Chi Wara

lrk-1010-1_chiwara_v_  lrk-1010-1_chiwara_f_  lrk-1010-1_chiwara_34p_  lrk-1010-1_chiwara_34p1_

LRK 1010-1

Chi Wara Headdress, Bambara, Mali

H: 90 cm (35,4″), W: 32 cm (12,6″)

Bambara carvers have established a reputation for the zoomorphic headdresses worn by Tji-Wara society members. Although they are all different, they often incorporating a zig-zag motif, which represents the sun’s course from east to west, and a head with two large horns. Bambara members of the Tji-Wara society wear the headdress while dancing in their fields at sowing time, hoping to increase the crop yield. A prosperity/fertility symbol.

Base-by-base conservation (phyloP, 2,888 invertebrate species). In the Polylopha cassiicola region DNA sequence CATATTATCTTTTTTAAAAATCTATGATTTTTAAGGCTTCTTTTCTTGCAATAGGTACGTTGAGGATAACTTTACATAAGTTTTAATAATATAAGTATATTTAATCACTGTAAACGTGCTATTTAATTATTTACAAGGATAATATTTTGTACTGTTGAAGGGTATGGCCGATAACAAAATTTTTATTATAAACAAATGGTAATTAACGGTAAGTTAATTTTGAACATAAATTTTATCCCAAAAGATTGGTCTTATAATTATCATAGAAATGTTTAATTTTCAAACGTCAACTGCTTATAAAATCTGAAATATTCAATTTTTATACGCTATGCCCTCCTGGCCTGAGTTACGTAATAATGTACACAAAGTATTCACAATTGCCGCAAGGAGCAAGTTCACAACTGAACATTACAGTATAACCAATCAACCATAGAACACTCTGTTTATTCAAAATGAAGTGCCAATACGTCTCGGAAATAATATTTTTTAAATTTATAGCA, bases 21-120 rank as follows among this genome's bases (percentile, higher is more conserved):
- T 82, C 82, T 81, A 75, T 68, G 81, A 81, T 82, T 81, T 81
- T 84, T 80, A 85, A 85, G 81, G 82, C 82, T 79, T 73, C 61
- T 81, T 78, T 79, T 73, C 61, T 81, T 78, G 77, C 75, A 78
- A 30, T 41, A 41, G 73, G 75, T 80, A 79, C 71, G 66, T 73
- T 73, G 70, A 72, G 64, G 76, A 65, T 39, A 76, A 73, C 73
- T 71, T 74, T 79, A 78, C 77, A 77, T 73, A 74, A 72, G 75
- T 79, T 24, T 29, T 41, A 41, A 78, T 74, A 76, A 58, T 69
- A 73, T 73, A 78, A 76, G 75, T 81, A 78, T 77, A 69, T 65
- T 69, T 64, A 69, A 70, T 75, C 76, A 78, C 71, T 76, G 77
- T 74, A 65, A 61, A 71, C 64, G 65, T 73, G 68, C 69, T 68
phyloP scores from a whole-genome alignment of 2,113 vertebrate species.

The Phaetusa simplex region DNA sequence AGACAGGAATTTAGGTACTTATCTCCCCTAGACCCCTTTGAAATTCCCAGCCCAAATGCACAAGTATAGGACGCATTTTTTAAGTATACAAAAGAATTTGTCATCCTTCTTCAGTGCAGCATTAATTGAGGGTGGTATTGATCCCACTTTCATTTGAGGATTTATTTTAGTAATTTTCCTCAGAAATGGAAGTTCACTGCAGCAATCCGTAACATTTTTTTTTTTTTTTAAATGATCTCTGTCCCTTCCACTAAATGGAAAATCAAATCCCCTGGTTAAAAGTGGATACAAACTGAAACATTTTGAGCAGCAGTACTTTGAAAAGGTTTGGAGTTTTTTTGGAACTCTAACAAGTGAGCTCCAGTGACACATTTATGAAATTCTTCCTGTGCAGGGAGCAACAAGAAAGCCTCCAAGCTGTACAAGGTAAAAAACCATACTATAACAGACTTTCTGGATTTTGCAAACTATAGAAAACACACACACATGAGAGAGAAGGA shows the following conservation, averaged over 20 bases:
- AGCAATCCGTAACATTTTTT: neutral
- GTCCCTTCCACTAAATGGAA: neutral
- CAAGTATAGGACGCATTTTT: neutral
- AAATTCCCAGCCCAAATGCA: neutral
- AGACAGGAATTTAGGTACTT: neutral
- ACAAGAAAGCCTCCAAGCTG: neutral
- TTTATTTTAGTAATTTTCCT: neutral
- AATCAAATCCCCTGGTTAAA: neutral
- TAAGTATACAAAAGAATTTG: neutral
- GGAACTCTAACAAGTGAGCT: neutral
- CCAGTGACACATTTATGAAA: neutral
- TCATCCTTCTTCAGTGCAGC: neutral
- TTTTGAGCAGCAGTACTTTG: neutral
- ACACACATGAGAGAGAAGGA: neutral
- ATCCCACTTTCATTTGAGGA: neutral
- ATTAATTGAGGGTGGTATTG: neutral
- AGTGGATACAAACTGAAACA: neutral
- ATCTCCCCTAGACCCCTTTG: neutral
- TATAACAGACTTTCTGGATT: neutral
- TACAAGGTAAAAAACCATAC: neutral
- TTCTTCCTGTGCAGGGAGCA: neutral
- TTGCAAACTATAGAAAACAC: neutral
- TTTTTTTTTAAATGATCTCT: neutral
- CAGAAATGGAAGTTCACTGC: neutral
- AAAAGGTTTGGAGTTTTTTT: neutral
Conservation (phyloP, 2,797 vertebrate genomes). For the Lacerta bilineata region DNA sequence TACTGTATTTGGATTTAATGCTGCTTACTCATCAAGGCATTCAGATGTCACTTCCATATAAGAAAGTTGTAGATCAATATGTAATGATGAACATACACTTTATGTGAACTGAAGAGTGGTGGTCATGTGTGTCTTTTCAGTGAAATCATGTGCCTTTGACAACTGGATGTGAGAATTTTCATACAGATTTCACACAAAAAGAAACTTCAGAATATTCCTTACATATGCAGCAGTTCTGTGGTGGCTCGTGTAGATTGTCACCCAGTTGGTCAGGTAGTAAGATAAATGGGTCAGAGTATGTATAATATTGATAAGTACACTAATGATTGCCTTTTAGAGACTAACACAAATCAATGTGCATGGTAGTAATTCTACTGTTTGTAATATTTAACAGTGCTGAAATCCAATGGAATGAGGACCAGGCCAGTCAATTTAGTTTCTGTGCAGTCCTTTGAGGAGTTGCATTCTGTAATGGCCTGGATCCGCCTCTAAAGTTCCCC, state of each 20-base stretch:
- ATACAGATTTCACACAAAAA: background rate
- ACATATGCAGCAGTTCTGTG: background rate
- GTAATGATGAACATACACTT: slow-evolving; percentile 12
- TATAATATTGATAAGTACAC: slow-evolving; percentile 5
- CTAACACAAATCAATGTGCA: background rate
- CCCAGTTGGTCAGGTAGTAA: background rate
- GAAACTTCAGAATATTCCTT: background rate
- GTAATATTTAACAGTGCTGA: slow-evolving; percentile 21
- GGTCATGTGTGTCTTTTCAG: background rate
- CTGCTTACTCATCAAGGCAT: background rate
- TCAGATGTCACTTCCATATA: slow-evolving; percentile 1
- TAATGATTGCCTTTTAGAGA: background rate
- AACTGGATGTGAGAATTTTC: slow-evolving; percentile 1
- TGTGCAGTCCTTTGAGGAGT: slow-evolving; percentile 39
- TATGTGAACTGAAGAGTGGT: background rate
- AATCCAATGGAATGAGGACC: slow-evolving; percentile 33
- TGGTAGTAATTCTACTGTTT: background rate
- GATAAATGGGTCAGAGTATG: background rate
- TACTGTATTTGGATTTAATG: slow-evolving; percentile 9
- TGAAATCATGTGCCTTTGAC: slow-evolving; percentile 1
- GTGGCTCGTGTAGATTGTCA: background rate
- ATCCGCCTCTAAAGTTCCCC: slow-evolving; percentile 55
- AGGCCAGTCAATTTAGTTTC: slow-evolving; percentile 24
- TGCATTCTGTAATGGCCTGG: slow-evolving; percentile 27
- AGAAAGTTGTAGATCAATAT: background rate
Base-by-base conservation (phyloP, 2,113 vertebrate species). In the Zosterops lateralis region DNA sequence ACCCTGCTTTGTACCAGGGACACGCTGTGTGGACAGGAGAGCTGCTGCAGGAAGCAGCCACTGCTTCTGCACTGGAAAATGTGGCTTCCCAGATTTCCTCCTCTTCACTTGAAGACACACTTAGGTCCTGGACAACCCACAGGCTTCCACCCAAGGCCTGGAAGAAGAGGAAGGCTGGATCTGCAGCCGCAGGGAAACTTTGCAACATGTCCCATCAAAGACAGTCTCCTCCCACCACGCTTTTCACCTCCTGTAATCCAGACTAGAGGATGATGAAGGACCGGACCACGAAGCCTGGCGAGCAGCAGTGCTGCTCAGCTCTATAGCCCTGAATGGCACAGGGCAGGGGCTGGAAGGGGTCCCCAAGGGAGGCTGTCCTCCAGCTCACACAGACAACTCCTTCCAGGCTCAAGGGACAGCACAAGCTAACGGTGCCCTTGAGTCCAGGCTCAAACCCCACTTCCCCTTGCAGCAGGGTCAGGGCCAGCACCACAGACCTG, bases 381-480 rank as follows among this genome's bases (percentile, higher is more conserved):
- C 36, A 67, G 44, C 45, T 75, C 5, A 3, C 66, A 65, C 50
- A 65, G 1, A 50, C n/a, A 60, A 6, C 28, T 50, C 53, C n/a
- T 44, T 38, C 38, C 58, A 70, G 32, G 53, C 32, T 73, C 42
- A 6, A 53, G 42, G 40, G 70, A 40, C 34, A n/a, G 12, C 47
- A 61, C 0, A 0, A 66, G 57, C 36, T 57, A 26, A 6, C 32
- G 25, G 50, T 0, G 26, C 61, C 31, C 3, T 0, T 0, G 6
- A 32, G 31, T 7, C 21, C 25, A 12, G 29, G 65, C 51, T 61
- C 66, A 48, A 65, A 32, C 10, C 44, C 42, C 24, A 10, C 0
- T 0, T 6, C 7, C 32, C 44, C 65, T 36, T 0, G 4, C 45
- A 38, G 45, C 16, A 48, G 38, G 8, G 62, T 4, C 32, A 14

Chi Wara legend
According to Bamana popular folklore the Chi Wara is a mythological hero. He came down from heaven to teach people managing agricultural life. In this way he ensured the survival of humanity. According to the legend the Chi Wara is a half antelope, half human. Dances performed in honour of the Chi Wara was originally a religious ceremony. Today the Chi Wara´s are carried to obtain a good harvest.

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